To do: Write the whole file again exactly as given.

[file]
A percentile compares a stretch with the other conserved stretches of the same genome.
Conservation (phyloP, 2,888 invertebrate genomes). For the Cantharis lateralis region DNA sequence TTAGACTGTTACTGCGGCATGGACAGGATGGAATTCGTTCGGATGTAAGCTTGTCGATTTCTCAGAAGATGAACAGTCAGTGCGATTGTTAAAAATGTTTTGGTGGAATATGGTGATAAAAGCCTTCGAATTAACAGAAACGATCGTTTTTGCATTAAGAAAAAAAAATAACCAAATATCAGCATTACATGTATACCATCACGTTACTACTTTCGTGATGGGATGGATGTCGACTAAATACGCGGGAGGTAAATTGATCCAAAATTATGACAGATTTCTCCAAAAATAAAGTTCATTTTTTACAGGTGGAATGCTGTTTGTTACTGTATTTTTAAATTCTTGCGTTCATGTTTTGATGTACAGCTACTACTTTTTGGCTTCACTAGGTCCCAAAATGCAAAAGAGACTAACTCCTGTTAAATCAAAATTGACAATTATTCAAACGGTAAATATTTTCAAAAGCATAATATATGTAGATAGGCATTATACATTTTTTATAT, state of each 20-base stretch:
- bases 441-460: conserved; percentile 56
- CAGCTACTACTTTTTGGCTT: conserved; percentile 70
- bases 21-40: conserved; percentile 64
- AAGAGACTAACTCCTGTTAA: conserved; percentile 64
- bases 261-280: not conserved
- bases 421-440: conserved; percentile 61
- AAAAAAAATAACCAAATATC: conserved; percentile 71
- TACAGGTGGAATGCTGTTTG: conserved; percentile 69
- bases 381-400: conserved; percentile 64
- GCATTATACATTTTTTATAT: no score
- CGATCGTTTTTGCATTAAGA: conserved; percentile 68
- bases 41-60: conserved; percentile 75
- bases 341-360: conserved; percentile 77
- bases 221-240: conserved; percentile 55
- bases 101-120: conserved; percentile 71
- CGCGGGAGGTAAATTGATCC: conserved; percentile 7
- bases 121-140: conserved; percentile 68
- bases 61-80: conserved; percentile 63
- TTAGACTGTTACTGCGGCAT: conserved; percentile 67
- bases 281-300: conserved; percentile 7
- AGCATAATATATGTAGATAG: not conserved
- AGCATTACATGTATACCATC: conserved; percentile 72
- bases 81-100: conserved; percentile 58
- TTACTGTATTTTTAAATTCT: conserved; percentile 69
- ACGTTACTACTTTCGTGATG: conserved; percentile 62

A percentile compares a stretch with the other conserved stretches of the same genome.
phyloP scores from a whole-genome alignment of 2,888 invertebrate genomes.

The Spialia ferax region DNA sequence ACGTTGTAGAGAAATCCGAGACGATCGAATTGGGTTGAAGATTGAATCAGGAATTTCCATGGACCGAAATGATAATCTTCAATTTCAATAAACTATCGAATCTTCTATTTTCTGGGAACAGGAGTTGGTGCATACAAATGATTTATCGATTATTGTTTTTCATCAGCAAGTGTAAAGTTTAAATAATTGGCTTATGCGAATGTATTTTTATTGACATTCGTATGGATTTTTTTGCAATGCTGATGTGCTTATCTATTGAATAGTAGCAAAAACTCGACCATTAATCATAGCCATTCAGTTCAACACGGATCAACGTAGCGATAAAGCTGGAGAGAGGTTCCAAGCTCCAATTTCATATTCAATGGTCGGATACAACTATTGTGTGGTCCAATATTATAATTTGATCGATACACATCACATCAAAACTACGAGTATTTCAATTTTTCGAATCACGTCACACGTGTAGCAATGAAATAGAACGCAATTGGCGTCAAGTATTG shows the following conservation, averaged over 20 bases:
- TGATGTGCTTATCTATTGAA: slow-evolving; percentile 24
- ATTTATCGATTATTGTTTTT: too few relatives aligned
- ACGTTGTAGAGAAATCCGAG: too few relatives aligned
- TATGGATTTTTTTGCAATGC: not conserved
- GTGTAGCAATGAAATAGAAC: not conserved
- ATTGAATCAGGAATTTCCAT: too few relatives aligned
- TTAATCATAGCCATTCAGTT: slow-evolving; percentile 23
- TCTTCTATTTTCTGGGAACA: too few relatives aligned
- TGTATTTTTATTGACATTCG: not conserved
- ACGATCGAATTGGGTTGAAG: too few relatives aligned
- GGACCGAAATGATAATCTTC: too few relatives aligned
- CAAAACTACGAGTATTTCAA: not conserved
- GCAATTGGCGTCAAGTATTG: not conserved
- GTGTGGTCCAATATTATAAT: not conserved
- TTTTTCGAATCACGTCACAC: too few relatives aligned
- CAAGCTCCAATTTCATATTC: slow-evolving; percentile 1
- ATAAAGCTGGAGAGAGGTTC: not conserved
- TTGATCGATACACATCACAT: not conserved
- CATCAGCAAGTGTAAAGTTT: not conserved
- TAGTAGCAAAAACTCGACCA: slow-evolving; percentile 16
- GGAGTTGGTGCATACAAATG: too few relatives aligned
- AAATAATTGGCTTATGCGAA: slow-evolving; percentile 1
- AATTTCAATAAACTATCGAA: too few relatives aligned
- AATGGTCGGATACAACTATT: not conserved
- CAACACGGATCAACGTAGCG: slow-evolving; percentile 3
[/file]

A percentile compares a stretch with the other conserved stretches of the same genome.
Conservation (phyloP, 2,888 invertebrate genomes). For the Cantharis lateralis region DNA sequence TTAGACTGTTACTGCGGCATGGACAGGATGGAATTCGTTCGGATGTAAGCTTGTCGATTTCTCAGAAGATGAACAGTCAGTGCGATTGTTAAAAATGTTTTGGTGGAATATGGTGATAAAAGCCTTCGAATTAACAGAAACGATCGTTTTTGCATTAAGAAAAAAAAATAACCAAATATCAGCATTACATGTATACCATCACGTTACTACTTTCGTGATGGGATGGATGTCGACTAAATACGCGGGAGGTAAATTGATCCAAAATTATGACAGATTTCTCCAAAAATAAAGTTCATTTTTTACAGGTGGAATGCTGTTTGTTACTGTATTTTTAAATTCTTGCGTTCATGTTTTGATGTACAGCTACTACTTTTTGGCTTCACTAGGTCCCAAAATGCAAAAGAGACTAACTCCTGTTAAATCAAAATTGACAATTATTCAAACGGTAAATATTTTCAAAAGCATAATATATGTAGATAGGCATTATACATTTTTTATAT, state of each 20-base stretch:
- bases 441-460: conserved; percentile 56
- CAGCTACTACTTTTTGGCTT: conserved; percentile 70
- bases 21-40: conserved; percentile 64
- AAGAGACTAACTCCTGTTAA: conserved; percentile 64
- bases 261-280: not conserved
- bases 421-440: conserved; percentile 61
- AAAAAAAATAACCAAATATC: conserved; percentile 71
- TACAGGTGGAATGCTGTTTG: conserved; percentile 69
- bases 381-400: conserved; percentile 64
- GCATTATACATTTTTTATAT: no score
- CGATCGTTTTTGCATTAAGA: conserved; percentile 68
- bases 41-60: conserved; percentile 75
- bases 341-360: conserved; percentile 77
- bases 221-240: conserved; percentile 55
- bases 101-120: conserved; percentile 71
- CGCGGGAGGTAAATTGATCC: conserved; percentile 7
- bases 121-140: conserved; percentile 68
- bases 61-80: conserved; percentile 63
- TTAGACTGTTACTGCGGCAT: conserved; percentile 67
- bases 281-300: conserved; percentile 7
- AGCATAATATATGTAGATAG: not conserved
- AGCATTACATGTATACCATC: conserved; percentile 72
- bases 81-100: conserved; percentile 58
- TTACTGTATTTTTAAATTCT: conserved; percentile 69
- ACGTTACTACTTTCGTGATG: conserved; percentile 62

A percentile compares a stretch with the other conserved stretches of the same genome.
phyloP scores from a whole-genome alignment of 2,888 invertebrate genomes.

The Spialia ferax region DNA sequence ACGTTGTAGAGAAATCCGAGACGATCGAATTGGGTTGAAGATTGAATCAGGAATTTCCATGGACCGAAATGATAATCTTCAATTTCAATAAACTATCGAATCTTCTATTTTCTGGGAACAGGAGTTGGTGCATACAAATGATTTATCGATTATTGTTTTTCATCAGCAAGTGTAAAGTTTAAATAATTGGCTTATGCGAATGTATTTTTATTGACATTCGTATGGATTTTTTTGCAATGCTGATGTGCTTATCTATTGAATAGTAGCAAAAACTCGACCATTAATCATAGCCATTCAGTTCAACACGGATCAACGTAGCGATAAAGCTGGAGAGAGGTTCCAAGCTCCAATTTCATATTCAATGGTCGGATACAACTATTGTGTGGTCCAATATTATAATTTGATCGATACACATCACATCAAAACTACGAGTATTTCAATTTTTCGAATCACGTCACACGTGTAGCAATGAAATAGAACGCAATTGGCGTCAAGTATTG shows the following conservation, averaged over 20 bases:
- TGATGTGCTTATCTATTGAA: slow-evolving; percentile 24
- ATTTATCGATTATTGTTTTT: too few relatives aligned
- ACGTTGTAGAGAAATCCGAG: too few relatives aligned
- TATGGATTTTTTTGCAATGC: not conserved
- GTGTAGCAATGAAATAGAAC: not conserved
- ATTGAATCAGGAATTTCCAT: too few relatives aligned
- TTAATCATAGCCATTCAGTT: slow-evolving; percentile 23
- TCTTCTATTTTCTGGGAACA: too few relatives aligned
- TGTATTTTTATTGACATTCG: not conserved
- ACGATCGAATTGGGTTGAAG: too few relatives aligned
- GGACCGAAATGATAATCTTC: too few relatives aligned
- CAAAACTACGAGTATTTCAA: not conserved
- GCAATTGGCGTCAAGTATTG: not conserved
- GTGTGGTCCAATATTATAAT: not conserved
- TTTTTCGAATCACGTCACAC: too few relatives aligned
- CAAGCTCCAATTTCATATTC: slow-evolving; percentile 1
- ATAAAGCTGGAGAGAGGTTC: not conserved
- TTGATCGATACACATCACAT: not conserved
- CATCAGCAAGTGTAAAGTTT: not conserved
- TAGTAGCAAAAACTCGACCA: slow-evolving; percentile 16
- GGAGTTGGTGCATACAAATG: too few relatives aligned
- AAATAATTGGCTTATGCGAA: slow-evolving; percentile 1
- AATTTCAATAAACTATCGAA: too few relatives aligned
- AATGGTCGGATACAACTATT: not conserved
- CAACACGGATCAACGTAGCG: slow-evolving; percentile 3